The two forerunners apparently got the equation of rock-bottom EPC cost, optimized O&M concept and low-cost finance right.
At the same time, local experience appears to be a crucial ingredient for success. Acwa Power and ALJ are among the most prominent industrial companies in the Gulf region, and as such have vast experience in local tender processes and longstanding relationships to key partners such as banks and local contractors. Apricum anticipates that foreign companies on their own without significant experience in the Gulf region will likely find themselves in a tough position in future PV tenders.
A catalyst for renewed momentum in renewable energy in the Gulf region
The tender process so far has proven to be a resounding success for DEWA, with the process undoubtedly being run in a transparent and professional manner with only minor delays vis-a-vis the announced schedule. This achievement is particularly noteworthy as the first phase of the Sheikh Maktoum solar park project, a 13 MW project tendered on an EPC basis, was generally considered to be a somewhat ill-conceived, overly complex and potentially biased tender, in which many reputable firms eventually refused to participate.
Now DEWA will have to demonstrate that it can deliver on the promises made, select a winner in a transparent manner and drive the project through financial close and execution. At the same time, and even more so driven by Acwa Power’s provocative alternative bids, DEWA may want to reconsider and potentially accelerate the timing of the future extension steps of the Sheikh Maktoum solar park.
Looking ahead, a key challenge in the Gulf region will be to further develop the tender framework for renewable-energy projects. The precedents used by DEWA for the current project are all designed for conventional power projects, typically requiring investments of several hundred million or even billions of dollars, which dwarfs the investment of probably less than 150 million USD for the Phase II solar project. In relation to the project size, the tender mechanics appear bloated; in addition, PV technology is much less complex than conventional power plants, which also means that there is a disparity between the technical provisions in precedents and the rather minimalistic requirements of PV power projects. The amount of documentation and legal work for the bid was enormous; on the other hand, it has been demonstrated in other jurisdictions such as Germany that the legal and financial overhead for PV power plants can be massively reduced, with small utility-scale power plants essentially being financed by local banks using simple form sheets. A key challenge for the efficient deployment of more renewable-energy capacity in the Gulf region will be to adapt the conventional power precedents and to simplify them such that the overhead for mid-size projects is still manageable. If this marriage is achieved, the speed and flexibility of renewable-energy deployment can be further increased, with a more distributed nature of medium-scale projects, which would still enable each to attract a healthy amount of competition.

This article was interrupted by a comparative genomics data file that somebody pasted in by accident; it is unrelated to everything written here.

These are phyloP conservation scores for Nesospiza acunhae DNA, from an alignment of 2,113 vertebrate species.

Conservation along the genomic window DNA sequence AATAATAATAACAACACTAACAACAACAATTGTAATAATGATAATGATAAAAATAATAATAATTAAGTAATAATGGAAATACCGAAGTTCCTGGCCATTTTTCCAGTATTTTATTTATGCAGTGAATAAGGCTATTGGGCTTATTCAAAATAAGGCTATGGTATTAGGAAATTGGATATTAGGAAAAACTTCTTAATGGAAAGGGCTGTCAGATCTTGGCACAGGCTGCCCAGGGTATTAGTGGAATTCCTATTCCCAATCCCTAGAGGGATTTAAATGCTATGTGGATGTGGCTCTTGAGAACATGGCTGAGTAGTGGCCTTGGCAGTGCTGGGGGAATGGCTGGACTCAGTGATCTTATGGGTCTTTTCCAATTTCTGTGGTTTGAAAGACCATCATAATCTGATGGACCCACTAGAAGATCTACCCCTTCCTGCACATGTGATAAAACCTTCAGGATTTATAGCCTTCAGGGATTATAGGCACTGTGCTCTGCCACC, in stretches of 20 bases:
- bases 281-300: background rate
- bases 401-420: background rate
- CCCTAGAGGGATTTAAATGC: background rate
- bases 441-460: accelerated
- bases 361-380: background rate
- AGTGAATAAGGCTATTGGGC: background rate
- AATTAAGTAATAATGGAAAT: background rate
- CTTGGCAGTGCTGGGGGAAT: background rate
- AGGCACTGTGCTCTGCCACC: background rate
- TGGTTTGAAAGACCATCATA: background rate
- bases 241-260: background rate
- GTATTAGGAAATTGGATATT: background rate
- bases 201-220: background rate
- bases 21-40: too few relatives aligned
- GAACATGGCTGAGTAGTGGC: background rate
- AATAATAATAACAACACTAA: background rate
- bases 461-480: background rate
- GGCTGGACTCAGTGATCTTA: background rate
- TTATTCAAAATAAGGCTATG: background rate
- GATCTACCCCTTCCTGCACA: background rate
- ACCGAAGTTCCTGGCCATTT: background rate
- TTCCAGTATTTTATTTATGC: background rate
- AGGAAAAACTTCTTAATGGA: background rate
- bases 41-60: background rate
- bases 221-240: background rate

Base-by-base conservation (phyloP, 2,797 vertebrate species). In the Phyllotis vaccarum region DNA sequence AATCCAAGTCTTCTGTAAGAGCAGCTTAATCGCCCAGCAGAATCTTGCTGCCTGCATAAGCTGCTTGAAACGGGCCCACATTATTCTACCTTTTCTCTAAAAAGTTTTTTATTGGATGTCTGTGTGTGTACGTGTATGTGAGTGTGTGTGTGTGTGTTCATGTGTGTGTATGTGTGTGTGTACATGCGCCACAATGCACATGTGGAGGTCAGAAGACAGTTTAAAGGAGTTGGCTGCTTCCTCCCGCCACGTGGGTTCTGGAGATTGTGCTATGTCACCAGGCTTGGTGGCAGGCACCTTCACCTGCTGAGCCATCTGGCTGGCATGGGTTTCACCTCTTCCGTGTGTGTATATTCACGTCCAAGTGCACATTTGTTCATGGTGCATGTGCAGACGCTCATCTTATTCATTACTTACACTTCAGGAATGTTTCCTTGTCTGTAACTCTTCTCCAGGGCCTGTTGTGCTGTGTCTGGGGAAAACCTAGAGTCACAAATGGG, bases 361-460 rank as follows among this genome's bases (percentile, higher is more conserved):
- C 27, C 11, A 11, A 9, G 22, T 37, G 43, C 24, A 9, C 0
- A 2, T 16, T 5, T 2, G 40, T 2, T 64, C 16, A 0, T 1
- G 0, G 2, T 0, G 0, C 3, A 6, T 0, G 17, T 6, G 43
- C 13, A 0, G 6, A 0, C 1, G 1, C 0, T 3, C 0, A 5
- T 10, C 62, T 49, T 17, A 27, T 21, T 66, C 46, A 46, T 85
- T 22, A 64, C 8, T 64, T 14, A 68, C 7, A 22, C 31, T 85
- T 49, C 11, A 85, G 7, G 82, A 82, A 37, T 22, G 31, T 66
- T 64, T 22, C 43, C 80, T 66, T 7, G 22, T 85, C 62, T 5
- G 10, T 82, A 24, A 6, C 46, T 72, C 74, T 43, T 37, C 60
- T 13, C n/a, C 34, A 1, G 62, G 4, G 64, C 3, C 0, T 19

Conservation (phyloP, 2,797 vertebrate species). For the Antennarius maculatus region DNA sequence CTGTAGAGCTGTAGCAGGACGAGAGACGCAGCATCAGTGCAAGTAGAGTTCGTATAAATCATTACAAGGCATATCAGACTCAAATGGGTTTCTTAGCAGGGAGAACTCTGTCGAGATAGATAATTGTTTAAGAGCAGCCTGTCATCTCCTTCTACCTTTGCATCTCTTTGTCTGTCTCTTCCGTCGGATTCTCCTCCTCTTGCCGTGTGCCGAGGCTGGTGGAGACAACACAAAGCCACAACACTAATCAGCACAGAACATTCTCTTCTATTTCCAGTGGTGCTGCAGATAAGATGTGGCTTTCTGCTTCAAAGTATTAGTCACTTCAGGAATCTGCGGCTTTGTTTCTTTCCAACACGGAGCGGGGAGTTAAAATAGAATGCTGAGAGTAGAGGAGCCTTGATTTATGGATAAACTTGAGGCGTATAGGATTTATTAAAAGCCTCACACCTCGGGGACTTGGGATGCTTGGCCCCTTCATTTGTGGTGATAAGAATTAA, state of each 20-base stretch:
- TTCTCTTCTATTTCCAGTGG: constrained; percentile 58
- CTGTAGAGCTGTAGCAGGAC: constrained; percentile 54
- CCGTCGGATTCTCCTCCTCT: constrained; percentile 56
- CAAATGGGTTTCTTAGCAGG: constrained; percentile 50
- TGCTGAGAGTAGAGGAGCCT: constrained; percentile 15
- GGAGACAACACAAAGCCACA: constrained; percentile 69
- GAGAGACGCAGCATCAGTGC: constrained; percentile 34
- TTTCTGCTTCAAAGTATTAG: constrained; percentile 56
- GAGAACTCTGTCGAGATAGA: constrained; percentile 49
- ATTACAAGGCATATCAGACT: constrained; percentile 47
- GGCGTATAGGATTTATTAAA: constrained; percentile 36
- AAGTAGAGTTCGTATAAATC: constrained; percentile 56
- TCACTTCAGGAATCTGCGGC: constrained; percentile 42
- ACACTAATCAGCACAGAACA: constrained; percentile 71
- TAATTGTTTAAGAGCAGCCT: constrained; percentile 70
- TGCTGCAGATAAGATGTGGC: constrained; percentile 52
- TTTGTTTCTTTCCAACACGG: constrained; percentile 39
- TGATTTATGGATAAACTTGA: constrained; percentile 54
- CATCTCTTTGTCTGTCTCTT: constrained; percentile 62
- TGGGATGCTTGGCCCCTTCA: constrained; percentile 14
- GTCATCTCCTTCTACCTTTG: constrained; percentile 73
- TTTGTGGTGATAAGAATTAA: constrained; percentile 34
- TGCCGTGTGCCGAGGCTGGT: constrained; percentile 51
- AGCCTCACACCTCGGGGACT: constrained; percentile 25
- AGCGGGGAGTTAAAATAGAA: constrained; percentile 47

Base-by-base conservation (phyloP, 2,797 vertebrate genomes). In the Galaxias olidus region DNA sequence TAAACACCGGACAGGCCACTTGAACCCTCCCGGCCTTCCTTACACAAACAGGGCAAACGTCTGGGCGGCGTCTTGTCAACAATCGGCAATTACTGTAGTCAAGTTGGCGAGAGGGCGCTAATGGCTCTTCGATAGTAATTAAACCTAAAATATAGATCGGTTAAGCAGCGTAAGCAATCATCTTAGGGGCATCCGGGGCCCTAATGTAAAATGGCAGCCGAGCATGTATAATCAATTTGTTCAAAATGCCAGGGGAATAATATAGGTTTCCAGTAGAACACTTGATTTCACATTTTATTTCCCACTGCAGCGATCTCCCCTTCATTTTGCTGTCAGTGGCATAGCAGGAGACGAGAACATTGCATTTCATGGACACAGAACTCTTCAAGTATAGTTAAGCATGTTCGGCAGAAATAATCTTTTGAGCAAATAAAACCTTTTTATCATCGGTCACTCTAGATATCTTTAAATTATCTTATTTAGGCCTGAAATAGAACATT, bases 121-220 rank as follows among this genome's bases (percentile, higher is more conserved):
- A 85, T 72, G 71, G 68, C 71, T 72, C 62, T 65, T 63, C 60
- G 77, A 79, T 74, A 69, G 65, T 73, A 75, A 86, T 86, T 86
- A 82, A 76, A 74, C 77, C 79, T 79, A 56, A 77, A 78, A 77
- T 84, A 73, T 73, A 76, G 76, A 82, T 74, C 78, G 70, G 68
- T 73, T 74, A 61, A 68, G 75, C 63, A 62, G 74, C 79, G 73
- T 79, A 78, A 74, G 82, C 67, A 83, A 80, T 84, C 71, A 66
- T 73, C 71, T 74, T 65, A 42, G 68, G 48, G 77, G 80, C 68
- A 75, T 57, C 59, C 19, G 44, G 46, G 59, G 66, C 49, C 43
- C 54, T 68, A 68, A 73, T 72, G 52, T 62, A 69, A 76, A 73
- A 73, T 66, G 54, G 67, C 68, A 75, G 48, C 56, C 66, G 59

In addition, the financial industry in the Gulf needs to grow more accustomed to renewable-energy project finance, so that more local and regional banks are willing to provide low-margin finance for such projects. Although the appetite does already exist, the basis of regional banks that are willing to fund and to provide competitive terms is still thin. At the same time, currently evolving financial innovation, for example yieldcos, could further drive down the cost of financing and thus the tariffs.
In summary, the DEWA project results can be expected to have a lighthouse effect for the development of renewable-energy projects in the Gulf region, demonstrating that the cost-effectiveness and scalability in particular of solar PV technology has still been widely underestimated. We expect the momentum for renewable energy in the region to pick up significantly after this long-awaited and necessary milestone.
Most importantly, all eyes now rest on Saudi Arabia.
For any questions or comments, please contact Nikolai Dobrott.